HomeTop StoriesMinisters 'refuse to give full powers to Andrew Malkinson inquiry'

Ministers ‘refuse to give full powers to Andrew Malkinson inquiry’

An announcement of an inquiry into Andrew Malkinson’s wrongful conviction has been delayed as ministers debate his request for powers to compel witnesses to appear.

The 57-year-old spent 17 years in prison for a rape he did not commit. The guard’s conviction was overturned by the Court of Appeal last month.

He has called for a statutory public inquiry into the role played by the Greater Manchester Police (GMP), the Crown Prosecution Service (CPS) and the Criminal Cases Review Commission (CCRC) in his miscarriage of justice.

“This investigation needs the power to compel disclosure so that I can finally understand what went so wrong,” he said.

However, ministers are reluctant to agree to this because of the length of time the procedural process and gathering of evidence can take.

They argue that a non-legal route could provide Mr Malkinson with faster answers – but that no legal action can be taken against witnesses who refuse to cooperate and try to cover up shortcomings.

The ministers aim to solve the problem within the next 24 hours. One source said it was important to “get it right” rather than rush into an announcement.

Appeal rejected

Mr Malkinson – who has always maintained his innocence – was convicted on the basis of witness testimony, with the prosecution arguing that he had left no DNA because he was ‘forensically aware’.

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But even though in 2007 the DNA of another man, who was not that of the victim’s then-boyfriend, was discovered on a “crime-specific” part of her clothing, the CCRC has twice denied his appeal.

In 2009, the CPS’s head of complex cases admitted that the new evidence was “surprising.”

However, he said there was no need to work further on the file unless the case went to appeal, with his focus being on “strengthening” the case against Mr Malkinson.

The CPS, under its own direction, is required to “write to the CCRC as soon as possible on any case where the safety of the conviction is in doubt.”

However, there is no record of her passing the new evidence to the CCRC. Instead, it appears it only informed Mr Malkinson’s legal team at the time.

Sir Keir Starmer, who was head of the CPS from 2008, is under pressure from Tory MPs to say he would be prepared to appear at any inquiry after telling Sky News in April that he was “taking full responsibility for every decision of the CPS” when he was in charge. His office said nothing about the case had appeared on his desk at the CPS.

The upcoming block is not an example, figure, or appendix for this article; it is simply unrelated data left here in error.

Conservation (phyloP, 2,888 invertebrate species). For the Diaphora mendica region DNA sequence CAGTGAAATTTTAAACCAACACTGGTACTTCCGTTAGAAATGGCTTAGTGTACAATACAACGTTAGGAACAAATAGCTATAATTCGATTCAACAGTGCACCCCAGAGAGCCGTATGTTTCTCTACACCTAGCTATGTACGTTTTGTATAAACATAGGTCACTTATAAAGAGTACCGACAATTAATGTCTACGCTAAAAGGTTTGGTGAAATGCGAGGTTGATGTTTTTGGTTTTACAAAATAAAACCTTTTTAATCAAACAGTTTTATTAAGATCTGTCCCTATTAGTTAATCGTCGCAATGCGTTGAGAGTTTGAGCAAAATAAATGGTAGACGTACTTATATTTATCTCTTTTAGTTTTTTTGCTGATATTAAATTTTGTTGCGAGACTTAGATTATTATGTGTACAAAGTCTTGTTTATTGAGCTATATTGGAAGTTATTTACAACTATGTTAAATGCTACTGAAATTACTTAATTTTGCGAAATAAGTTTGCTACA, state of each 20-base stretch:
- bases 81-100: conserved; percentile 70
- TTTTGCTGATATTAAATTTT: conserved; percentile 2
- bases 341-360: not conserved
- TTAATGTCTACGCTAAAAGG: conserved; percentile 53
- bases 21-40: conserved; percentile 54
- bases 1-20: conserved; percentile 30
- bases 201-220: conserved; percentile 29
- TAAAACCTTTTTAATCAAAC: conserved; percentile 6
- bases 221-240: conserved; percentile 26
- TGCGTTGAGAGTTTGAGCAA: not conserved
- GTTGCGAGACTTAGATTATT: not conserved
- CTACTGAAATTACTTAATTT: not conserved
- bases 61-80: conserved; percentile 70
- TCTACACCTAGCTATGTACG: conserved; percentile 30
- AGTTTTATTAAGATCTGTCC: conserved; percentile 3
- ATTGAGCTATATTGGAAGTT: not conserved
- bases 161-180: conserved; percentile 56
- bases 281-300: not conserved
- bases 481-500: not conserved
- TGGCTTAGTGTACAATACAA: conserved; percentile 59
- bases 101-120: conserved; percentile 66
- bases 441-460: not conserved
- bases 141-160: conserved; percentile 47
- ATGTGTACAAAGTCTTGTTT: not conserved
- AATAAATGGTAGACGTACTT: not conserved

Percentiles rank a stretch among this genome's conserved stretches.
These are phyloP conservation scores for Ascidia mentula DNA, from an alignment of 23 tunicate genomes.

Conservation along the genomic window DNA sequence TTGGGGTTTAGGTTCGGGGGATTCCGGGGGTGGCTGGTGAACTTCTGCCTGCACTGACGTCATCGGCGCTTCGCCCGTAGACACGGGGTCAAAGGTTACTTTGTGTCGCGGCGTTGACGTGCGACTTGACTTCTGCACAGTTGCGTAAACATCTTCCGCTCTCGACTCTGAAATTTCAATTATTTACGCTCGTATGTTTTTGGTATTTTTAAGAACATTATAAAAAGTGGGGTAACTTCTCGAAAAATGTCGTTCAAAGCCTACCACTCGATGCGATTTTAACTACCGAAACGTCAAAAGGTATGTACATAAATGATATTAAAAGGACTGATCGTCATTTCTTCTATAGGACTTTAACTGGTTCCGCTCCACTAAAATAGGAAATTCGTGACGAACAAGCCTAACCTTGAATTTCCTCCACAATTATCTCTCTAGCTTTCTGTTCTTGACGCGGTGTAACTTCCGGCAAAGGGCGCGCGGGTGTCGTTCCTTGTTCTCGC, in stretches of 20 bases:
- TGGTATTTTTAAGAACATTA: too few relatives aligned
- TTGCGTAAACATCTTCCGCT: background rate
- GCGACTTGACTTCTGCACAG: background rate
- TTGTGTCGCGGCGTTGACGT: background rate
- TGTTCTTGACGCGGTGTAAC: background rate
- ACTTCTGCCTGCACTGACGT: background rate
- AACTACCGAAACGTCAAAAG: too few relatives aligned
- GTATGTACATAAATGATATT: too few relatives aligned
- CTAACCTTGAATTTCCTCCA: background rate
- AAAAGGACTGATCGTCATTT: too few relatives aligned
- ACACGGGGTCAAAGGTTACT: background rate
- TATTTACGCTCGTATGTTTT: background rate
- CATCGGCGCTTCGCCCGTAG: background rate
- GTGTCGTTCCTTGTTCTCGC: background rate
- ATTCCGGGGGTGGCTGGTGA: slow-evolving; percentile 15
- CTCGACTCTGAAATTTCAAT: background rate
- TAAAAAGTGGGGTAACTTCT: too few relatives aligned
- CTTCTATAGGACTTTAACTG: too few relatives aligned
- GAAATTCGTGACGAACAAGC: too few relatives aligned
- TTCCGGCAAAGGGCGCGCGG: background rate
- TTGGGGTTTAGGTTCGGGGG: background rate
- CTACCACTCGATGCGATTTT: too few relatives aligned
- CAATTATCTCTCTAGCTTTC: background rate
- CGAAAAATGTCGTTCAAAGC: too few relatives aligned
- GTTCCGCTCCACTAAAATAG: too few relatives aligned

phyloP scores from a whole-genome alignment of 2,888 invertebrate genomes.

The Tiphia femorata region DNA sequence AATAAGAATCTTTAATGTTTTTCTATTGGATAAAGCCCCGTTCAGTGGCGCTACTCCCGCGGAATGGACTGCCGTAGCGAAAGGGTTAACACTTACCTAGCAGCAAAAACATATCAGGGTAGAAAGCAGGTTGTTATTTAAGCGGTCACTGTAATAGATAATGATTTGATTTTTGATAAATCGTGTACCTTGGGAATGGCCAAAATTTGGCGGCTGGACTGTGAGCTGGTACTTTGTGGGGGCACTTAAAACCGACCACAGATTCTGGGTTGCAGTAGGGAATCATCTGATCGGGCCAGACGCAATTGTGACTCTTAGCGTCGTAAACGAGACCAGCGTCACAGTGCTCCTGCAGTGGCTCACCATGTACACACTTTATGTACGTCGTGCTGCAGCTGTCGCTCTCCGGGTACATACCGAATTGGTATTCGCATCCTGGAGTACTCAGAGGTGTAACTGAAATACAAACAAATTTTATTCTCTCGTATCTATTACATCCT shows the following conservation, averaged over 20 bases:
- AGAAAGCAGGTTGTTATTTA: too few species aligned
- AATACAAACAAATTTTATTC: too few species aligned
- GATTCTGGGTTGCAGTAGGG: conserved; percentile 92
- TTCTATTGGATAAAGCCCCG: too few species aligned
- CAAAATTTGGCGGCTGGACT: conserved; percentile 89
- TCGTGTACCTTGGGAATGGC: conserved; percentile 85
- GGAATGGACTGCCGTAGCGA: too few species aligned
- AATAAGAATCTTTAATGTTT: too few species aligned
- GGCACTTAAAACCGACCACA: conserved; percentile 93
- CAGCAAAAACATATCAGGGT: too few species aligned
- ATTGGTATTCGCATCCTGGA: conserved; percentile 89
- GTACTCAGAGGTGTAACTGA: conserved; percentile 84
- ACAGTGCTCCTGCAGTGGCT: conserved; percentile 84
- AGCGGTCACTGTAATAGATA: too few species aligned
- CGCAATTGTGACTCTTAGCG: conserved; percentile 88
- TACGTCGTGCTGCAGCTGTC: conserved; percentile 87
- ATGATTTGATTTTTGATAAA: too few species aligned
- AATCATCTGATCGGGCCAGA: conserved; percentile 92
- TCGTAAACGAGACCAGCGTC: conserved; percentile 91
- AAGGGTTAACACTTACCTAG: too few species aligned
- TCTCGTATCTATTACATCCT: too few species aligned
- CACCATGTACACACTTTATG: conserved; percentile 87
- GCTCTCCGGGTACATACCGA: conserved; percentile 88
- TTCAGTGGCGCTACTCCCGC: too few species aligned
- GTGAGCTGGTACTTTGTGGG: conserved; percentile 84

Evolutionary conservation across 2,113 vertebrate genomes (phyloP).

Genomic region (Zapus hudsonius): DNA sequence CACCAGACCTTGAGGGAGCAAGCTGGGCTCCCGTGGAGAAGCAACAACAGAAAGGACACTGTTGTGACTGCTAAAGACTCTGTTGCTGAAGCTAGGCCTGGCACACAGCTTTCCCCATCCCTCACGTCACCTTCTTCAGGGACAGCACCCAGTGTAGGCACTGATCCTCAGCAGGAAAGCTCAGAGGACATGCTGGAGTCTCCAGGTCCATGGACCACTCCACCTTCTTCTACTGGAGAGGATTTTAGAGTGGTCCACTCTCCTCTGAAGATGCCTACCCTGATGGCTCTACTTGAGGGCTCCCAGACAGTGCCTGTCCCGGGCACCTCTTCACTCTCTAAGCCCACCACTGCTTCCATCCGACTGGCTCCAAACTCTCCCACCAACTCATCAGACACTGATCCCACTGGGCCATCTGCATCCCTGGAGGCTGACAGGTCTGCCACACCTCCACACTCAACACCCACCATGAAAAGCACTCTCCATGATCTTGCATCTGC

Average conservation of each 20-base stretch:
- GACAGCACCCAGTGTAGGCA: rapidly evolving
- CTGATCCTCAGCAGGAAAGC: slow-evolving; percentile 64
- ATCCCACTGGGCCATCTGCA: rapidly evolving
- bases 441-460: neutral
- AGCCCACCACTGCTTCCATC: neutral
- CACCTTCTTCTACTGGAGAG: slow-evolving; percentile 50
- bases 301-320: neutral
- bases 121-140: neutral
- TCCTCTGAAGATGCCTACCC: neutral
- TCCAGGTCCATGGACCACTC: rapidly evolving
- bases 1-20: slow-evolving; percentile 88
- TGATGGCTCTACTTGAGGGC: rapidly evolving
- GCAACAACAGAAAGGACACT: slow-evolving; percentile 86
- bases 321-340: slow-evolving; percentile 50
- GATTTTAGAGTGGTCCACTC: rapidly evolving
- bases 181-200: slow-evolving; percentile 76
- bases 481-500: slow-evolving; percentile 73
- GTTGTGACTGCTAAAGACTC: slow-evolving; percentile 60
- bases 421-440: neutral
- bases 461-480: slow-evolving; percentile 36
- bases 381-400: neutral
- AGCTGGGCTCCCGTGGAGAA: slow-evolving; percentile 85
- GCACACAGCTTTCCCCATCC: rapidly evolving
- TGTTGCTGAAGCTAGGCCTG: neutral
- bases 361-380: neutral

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Emily Bolton, head of his current legal team at the Appeal charity, said it was not known whether the CPS had contacted the CCRC in 2007-2008.

However, she added: “It is clear that a communication like this from the CPS would have carried more weight with the CCRC than an application from Andy and his previous legal representatives.”

‘They all bear responsibility’

Lord Garnier, a former Solicitor General, said it was crucial to establish who knew what and when, who they told and “why they didn’t take this further”.

“There is not one of these organizations – the GMP, CPS and CCRC – that can hide from this. They are all responsible for this,” he said.

He believes answers are needed quickly, within six months, with a government-backed non-statutory inquiry requiring “full disclosure of all relevant papers”.

If not, officials from the three agencies could “expect public condemnation and the end of any further public career,” he said.

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A Justice Department spokesman said: “The Lord Chancellor has made it clear that he is determined to bring to light the lessons learned in the Andrew Malkinson case. He is carefully considering how best to get the answers Mr. Malkinson deserves.”

The CPS has been contacted for comment.

The debate comes as families of Lucy Letby’s victims are calling for a legal public inquiry into the murder of the neonatal nurse at Countess of Chester Hospital between 2015 and 2016.

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